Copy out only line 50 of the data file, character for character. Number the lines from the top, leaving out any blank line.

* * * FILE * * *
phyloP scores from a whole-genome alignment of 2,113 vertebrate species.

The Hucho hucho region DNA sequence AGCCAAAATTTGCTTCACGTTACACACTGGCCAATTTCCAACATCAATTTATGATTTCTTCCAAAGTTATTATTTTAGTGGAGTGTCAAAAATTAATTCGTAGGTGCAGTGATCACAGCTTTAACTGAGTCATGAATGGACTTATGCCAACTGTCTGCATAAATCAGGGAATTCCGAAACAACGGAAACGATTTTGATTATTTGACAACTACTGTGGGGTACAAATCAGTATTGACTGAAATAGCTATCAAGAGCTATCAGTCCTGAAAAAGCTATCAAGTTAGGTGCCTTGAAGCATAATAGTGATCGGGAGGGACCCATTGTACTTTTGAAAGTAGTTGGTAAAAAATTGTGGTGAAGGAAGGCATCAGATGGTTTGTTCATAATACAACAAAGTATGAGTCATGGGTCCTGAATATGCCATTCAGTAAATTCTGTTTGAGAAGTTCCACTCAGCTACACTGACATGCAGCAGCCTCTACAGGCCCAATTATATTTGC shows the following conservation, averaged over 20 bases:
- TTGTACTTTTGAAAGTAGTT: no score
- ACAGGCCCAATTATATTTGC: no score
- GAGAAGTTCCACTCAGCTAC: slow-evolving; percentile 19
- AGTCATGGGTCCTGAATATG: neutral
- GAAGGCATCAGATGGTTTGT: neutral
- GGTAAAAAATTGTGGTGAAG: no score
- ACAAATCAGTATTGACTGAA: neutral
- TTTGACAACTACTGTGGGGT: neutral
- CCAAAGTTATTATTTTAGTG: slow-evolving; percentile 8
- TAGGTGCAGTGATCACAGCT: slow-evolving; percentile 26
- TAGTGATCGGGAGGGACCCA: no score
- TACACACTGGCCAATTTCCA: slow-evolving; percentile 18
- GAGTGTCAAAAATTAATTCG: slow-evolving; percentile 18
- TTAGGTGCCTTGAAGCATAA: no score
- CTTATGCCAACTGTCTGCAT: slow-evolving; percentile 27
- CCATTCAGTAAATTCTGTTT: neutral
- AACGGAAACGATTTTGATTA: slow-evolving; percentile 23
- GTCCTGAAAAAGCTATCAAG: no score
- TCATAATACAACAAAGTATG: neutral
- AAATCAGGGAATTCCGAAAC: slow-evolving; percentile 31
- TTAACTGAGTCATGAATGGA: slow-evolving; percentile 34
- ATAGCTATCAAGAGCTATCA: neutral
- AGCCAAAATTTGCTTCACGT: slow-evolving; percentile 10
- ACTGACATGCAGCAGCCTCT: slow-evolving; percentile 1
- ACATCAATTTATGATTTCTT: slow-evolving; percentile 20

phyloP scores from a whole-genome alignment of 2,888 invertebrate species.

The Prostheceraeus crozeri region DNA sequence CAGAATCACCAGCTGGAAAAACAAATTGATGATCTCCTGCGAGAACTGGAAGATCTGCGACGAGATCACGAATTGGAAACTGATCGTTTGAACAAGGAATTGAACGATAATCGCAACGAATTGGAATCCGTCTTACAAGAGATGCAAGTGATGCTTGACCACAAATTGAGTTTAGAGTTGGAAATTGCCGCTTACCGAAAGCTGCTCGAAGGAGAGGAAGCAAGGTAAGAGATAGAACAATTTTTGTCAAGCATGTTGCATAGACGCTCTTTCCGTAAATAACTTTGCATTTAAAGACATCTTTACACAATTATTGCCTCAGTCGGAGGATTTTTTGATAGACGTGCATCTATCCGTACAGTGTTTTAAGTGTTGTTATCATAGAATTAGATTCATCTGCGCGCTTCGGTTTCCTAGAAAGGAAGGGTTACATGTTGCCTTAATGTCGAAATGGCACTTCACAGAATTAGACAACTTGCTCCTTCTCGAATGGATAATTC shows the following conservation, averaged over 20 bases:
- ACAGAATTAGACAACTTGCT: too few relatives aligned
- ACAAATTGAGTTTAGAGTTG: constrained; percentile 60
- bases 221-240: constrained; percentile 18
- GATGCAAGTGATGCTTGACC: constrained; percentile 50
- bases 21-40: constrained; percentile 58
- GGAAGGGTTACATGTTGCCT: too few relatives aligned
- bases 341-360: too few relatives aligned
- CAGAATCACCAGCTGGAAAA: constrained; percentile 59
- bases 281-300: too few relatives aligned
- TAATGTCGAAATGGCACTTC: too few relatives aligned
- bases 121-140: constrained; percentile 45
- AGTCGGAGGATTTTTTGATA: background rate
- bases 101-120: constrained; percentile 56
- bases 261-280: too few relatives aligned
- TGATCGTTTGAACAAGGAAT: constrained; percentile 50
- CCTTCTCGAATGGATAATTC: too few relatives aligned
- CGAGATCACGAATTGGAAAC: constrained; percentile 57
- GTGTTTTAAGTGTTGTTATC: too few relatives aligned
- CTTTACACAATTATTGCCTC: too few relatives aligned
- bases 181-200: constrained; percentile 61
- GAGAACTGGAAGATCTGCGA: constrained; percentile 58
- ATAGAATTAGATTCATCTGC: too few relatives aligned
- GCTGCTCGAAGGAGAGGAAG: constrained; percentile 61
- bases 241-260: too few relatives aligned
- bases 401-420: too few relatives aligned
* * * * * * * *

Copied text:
- GAGAACTGGAAGATCTGCGA: constrained; percentile 58